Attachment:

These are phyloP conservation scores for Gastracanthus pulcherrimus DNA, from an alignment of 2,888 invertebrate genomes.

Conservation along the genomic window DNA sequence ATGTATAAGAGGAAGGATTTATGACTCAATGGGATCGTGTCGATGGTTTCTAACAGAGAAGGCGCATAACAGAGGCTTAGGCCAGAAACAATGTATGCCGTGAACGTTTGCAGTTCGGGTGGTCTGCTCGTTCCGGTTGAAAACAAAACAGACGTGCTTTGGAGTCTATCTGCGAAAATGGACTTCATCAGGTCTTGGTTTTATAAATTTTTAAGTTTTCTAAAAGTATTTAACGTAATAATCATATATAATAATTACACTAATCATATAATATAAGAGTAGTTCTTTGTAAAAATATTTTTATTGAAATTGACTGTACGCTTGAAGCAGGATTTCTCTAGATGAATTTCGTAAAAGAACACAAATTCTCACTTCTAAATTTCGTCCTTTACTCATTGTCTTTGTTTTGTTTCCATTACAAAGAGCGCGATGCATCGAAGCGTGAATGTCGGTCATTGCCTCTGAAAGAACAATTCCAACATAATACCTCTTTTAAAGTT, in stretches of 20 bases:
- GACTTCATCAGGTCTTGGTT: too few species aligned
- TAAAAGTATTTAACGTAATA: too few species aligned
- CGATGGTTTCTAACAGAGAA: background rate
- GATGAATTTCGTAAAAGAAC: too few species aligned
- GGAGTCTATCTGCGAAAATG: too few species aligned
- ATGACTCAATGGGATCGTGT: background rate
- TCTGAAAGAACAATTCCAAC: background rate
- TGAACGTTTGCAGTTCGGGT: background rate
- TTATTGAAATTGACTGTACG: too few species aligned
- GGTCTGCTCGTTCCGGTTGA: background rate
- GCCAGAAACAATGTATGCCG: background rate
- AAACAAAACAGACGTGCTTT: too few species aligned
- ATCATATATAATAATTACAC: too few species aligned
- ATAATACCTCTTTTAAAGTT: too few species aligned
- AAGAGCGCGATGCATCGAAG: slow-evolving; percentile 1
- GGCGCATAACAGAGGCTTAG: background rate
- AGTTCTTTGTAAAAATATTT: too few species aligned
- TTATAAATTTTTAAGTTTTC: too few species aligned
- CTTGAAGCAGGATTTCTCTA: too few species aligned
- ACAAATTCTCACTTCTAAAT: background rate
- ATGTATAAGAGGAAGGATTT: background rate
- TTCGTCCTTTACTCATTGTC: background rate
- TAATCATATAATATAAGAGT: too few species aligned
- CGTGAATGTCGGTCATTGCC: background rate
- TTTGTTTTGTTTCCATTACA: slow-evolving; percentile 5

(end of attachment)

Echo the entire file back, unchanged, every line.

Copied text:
These are phyloP conservation scores for Gastracanthus pulcherrimus DNA, from an alignment of 2,888 invertebrate genomes.

Conservation along the genomic window DNA sequence ATGTATAAGAGGAAGGATTTATGACTCAATGGGATCGTGTCGATGGTTTCTAACAGAGAAGGCGCATAACAGAGGCTTAGGCCAGAAACAATGTATGCCGTGAACGTTTGCAGTTCGGGTGGTCTGCTCGTTCCGGTTGAAAACAAAACAGACGTGCTTTGGAGTCTATCTGCGAAAATGGACTTCATCAGGTCTTGGTTTTATAAATTTTTAAGTTTTCTAAAAGTATTTAACGTAATAATCATATATAATAATTACACTAATCATATAATATAAGAGTAGTTCTTTGTAAAAATATTTTTATTGAAATTGACTGTACGCTTGAAGCAGGATTTCTCTAGATGAATTTCGTAAAAGAACACAAATTCTCACTTCTAAATTTCGTCCTTTACTCATTGTCTTTGTTTTGTTTCCATTACAAAGAGCGCGATGCATCGAAGCGTGAATGTCGGTCATTGCCTCTGAAAGAACAATTCCAACATAATACCTCTTTTAAAGTT, in stretches of 20 bases:
- GACTTCATCAGGTCTTGGTT: too few species aligned
- TAAAAGTATTTAACGTAATA: too few species aligned
- CGATGGTTTCTAACAGAGAA: background rate
- GATGAATTTCGTAAAAGAAC: too few species aligned
- GGAGTCTATCTGCGAAAATG: too few species aligned
- ATGACTCAATGGGATCGTGT: background rate
- TCTGAAAGAACAATTCCAAC: background rate
- TGAACGTTTGCAGTTCGGGT: background rate
- TTATTGAAATTGACTGTACG: too few species aligned
- GGTCTGCTCGTTCCGGTTGA: background rate
- GCCAGAAACAATGTATGCCG: background rate
- AAACAAAACAGACGTGCTTT: too few species aligned
- ATCATATATAATAATTACAC: too few species aligned
- ATAATACCTCTTTTAAAGTT: too few species aligned
- AAGAGCGCGATGCATCGAAG: slow-evolving; percentile 1
- GGCGCATAACAGAGGCTTAG: background rate
- AGTTCTTTGTAAAAATATTT: too few species aligned
- TTATAAATTTTTAAGTTTTC: too few species aligned
- CTTGAAGCAGGATTTCTCTA: too few species aligned
- ACAAATTCTCACTTCTAAAT: background rate
- ATGTATAAGAGGAAGGATTT: background rate
- TTCGTCCTTTACTCATTGTC: background rate
- TAATCATATAATATAAGAGT: too few species aligned
- CGTGAATGTCGGTCATTGCC: background rate
- TTTGTTTTGTTTCCATTACA: slow-evolving; percentile 5